International comic book illustrator Billy Tan in town for AsiaPop Comicon
by rick olivares
Malaysian comic book illustrator Billy Tan is in Manila for the 2016 AsiaPop Comicon this August 26-28, 2016 at the SMX Convention Center in Pasay City.
“It’s nice to see Asian artists doing well in the international comic book scene,” said Tan whose booth at AsiaPop is next to Filipino-American trailblazer Whilce Portacio.
Tan discovered fantasy and comic book art only when he moved to the United States as a teenager while taking up business at the University of Kentucky. "In Malaysia we used to do traditional water color and scenery,” shared the bespectacled artist who is in the country for the first time. It wasn’t until I moved to the States and stumbled into the work of (noted fantasy art painter) Frank Frazetta that my world changed. I had never seen this type of art before. It just opened me up to a whole new world, new possibilities. Then I got into comic books where I discovered Jim Lee, Marc Silvestri, Whilce Portacio and the other guys who were all back in the early 1990s were the hot artists over at Marvel before taking their act to Image Comics.”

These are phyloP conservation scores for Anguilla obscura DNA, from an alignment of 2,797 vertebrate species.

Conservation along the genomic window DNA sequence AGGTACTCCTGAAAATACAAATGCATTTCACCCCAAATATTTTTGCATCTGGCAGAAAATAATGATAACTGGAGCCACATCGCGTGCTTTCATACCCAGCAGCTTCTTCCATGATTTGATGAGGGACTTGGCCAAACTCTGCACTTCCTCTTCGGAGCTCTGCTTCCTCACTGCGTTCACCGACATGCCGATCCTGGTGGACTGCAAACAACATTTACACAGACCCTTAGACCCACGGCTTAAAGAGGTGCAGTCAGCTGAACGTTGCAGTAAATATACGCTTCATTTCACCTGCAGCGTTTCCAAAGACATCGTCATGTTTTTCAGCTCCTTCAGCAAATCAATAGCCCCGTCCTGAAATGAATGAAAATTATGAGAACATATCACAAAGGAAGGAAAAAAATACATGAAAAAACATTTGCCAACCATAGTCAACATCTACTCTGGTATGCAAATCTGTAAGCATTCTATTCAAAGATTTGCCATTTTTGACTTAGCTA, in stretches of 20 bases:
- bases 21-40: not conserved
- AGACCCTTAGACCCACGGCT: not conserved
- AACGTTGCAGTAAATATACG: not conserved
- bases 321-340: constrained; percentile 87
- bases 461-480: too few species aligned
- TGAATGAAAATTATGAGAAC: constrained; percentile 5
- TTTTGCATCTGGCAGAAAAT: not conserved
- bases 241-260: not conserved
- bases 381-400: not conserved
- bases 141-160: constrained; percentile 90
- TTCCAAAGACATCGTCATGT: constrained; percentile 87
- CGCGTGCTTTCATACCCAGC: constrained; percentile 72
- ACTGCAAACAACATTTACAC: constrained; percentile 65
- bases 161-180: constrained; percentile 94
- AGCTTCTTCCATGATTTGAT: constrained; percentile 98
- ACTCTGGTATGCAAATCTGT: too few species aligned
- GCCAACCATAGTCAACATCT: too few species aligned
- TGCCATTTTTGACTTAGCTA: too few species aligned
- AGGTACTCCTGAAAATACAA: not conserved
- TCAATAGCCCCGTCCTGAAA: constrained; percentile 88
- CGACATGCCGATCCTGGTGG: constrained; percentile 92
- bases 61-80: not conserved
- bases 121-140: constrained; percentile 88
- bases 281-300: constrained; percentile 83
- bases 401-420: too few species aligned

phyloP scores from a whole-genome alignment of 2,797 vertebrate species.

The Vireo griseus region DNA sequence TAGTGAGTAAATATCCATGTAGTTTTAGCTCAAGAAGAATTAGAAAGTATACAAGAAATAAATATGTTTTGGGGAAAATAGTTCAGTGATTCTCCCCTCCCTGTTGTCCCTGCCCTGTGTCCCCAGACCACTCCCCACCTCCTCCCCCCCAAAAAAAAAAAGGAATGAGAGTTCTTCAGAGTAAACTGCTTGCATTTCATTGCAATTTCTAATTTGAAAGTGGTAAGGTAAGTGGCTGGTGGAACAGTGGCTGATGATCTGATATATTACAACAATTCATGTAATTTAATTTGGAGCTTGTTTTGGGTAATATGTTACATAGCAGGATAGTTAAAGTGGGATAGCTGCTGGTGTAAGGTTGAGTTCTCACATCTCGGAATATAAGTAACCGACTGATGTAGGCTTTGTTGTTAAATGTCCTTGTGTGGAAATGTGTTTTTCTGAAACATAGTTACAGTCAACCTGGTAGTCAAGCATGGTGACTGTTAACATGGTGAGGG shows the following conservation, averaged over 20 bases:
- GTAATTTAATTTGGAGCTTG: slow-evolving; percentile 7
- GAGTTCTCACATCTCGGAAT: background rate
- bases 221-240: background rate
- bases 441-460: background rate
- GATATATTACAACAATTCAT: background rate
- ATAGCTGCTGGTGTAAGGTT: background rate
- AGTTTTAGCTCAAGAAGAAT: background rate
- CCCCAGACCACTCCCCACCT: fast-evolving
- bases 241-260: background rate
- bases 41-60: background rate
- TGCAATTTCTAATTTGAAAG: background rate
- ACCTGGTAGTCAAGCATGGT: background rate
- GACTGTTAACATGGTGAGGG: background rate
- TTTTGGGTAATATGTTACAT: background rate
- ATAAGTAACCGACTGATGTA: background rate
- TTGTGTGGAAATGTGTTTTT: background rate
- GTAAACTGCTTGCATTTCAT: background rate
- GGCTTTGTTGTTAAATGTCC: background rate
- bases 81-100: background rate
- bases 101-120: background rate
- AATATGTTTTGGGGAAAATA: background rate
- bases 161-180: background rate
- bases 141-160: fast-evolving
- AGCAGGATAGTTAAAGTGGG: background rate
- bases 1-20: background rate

With his art background, it made it easier for Billy to put his pencilling to work where he was soon discovered by Silvestri’s Top Cow Studios since then, he’s drawn comics for Marvel and DC. “It is tough for me to put into words how I feel about these opportunities for me, a Malaysian kid to do this,” admitted Tan who is known as the first from his country to work in American comics. Since then another Malaysian, Tan Eng Huat also broke into the industry illustrating DC’s “Doom Patrol” in 2001 after which he has drawn a plethora of titles from the major American publishing companies.
Tan’s body of work is impressive drawing some top storylines for Marvel from Daredevil’s Shadowland arc, X-23, Uncanny X-Men, New Avengers including the Star Trek/X-Men story from 1996 to name but a few.
Tan now works out of Shanghai, China where his wife is now assigned. He has opened a studio there that is deep into production of a Chinese superhero universe. "We always see Superman saving the world. Where is the Asian hero?,” he asked. “I think it is time for Asian comics to thrive and it has. We have seen more Filipinos working in US comics and creating their own local folklore and stories. It is the same in Malaysia, Thailand, and Singapore. It is an amazing time for all of us. The work we are doing in China has been received well. We look forward to the initial published work soon."
In the meantime, Tan is in town, happily surprised that he too, has Filipino fans. “It has been a pleasant surprise to see Filipino fans come up and say that they enjoy my work. I never assume people like it so it’s great to see. Hopefully, we can inspire more people to pursue their comic book dreams.”